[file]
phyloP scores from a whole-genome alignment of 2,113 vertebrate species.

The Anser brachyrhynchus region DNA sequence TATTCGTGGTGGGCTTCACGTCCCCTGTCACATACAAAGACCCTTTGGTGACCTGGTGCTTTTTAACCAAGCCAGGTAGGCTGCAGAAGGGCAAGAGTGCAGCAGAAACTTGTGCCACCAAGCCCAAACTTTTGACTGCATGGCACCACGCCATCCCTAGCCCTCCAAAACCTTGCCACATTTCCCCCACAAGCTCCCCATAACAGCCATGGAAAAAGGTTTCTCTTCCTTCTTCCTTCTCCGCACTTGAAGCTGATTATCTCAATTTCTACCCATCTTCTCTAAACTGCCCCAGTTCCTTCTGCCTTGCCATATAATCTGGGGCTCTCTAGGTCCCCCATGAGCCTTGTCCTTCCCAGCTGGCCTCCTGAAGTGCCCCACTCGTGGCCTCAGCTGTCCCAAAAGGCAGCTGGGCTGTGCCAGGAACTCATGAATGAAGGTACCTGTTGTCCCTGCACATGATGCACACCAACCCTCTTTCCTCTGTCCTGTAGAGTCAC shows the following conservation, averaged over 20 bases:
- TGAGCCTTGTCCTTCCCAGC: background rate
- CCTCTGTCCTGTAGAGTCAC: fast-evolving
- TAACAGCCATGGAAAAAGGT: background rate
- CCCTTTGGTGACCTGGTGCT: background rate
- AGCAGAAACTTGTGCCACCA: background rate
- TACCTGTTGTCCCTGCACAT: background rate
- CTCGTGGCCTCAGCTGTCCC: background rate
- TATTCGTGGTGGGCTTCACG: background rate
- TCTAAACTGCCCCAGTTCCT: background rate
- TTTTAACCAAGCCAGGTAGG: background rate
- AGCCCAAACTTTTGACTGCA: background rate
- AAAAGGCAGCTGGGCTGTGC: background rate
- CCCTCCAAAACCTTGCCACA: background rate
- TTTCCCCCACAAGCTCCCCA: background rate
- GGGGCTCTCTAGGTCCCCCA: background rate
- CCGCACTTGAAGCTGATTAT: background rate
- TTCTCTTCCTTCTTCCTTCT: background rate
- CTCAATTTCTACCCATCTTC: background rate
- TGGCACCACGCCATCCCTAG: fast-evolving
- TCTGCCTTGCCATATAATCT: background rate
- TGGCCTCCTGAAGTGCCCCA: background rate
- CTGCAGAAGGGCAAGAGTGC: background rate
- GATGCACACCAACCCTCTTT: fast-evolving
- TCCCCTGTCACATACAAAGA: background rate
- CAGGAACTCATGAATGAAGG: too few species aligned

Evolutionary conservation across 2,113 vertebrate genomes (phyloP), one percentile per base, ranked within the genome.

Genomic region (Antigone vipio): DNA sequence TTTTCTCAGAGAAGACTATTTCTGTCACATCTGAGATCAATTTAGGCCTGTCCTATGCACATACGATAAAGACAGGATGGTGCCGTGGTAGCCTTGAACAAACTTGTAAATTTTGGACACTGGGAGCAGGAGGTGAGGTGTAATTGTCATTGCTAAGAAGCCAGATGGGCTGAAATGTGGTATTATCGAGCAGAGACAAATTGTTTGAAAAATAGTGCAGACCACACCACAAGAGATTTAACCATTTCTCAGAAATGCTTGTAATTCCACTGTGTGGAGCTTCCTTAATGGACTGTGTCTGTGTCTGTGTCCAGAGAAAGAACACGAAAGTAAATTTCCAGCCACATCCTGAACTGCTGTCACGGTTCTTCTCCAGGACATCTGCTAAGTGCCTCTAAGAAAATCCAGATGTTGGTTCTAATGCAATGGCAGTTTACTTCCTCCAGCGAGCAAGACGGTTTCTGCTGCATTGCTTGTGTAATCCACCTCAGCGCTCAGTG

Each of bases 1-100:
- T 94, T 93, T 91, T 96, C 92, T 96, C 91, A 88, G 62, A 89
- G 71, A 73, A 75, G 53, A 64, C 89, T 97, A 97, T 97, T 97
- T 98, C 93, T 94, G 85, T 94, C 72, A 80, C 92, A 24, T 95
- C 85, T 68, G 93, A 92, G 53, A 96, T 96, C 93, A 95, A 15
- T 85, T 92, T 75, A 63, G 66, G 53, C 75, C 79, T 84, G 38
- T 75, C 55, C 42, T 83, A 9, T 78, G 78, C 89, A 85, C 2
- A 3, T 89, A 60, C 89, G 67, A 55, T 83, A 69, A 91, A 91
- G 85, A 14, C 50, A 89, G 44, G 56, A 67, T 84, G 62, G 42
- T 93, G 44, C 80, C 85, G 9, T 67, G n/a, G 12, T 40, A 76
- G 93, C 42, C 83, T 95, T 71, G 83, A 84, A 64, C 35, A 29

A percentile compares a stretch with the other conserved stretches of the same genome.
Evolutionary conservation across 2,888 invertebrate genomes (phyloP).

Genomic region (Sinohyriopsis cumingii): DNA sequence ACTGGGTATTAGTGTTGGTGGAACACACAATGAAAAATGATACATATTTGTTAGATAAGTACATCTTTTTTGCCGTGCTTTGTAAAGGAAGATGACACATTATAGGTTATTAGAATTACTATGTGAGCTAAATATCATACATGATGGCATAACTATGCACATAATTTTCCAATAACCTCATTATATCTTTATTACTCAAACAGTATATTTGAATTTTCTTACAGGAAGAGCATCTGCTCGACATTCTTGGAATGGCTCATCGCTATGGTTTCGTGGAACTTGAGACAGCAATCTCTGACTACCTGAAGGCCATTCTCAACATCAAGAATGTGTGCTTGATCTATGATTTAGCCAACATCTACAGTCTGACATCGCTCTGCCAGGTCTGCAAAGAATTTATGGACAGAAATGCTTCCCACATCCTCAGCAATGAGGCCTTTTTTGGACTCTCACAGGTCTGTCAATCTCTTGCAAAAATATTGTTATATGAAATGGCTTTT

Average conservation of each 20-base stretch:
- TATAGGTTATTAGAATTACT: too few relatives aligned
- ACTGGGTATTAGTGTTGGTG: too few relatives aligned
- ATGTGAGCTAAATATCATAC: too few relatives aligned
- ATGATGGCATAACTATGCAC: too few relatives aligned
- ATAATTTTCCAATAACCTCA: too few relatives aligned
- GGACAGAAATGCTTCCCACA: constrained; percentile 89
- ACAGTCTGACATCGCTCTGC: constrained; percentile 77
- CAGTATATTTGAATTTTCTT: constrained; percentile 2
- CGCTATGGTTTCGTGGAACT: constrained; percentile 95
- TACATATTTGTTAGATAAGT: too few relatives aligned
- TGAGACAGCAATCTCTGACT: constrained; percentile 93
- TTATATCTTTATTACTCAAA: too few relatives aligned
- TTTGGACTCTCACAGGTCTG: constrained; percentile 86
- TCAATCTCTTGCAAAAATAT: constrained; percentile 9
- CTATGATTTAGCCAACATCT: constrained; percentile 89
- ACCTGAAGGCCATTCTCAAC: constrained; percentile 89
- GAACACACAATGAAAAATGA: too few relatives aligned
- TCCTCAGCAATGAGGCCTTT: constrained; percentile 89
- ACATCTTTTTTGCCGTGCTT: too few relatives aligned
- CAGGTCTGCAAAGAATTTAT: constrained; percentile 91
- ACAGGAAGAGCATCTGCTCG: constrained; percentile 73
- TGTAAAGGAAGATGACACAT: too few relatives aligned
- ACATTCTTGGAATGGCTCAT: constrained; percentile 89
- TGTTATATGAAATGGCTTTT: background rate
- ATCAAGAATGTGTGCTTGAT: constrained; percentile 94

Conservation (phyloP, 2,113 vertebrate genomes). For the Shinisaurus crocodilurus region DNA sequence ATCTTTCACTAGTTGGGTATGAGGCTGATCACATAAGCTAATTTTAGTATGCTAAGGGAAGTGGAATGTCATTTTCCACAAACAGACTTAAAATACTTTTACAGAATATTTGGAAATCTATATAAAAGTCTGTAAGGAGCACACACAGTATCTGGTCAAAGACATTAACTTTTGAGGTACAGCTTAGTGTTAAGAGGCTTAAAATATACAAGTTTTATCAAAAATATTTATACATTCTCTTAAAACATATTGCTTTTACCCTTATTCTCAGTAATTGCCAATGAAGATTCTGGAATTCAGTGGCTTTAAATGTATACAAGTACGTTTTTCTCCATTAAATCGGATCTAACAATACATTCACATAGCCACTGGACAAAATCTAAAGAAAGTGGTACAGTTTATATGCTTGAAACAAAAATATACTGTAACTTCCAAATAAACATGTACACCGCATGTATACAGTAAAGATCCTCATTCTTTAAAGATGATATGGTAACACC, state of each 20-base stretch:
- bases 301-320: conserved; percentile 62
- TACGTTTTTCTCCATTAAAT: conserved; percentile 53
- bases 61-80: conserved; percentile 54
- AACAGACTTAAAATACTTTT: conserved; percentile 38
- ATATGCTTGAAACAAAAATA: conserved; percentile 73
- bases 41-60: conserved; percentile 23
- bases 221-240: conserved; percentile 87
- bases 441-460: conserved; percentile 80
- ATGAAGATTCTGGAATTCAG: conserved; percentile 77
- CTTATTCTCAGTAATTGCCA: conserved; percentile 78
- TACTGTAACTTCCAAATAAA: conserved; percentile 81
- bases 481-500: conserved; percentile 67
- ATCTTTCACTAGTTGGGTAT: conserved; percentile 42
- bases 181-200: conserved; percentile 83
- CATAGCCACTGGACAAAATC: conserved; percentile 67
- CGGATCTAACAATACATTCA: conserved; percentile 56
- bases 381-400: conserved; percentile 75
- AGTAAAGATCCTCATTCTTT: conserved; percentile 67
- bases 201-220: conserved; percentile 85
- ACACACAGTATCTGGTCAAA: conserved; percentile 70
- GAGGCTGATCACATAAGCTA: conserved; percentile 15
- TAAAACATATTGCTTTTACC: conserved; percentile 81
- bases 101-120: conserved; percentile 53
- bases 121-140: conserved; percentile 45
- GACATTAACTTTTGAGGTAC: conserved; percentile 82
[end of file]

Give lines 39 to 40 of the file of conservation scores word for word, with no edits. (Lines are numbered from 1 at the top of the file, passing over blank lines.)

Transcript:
- T 93, G 44, C 80, C 85, G 9, T 67, G n/a, G 12, T 40, A 76
- G 93, C 42, C 83, T 95, T 71, G 83, A 84, A 64, C 35, A 29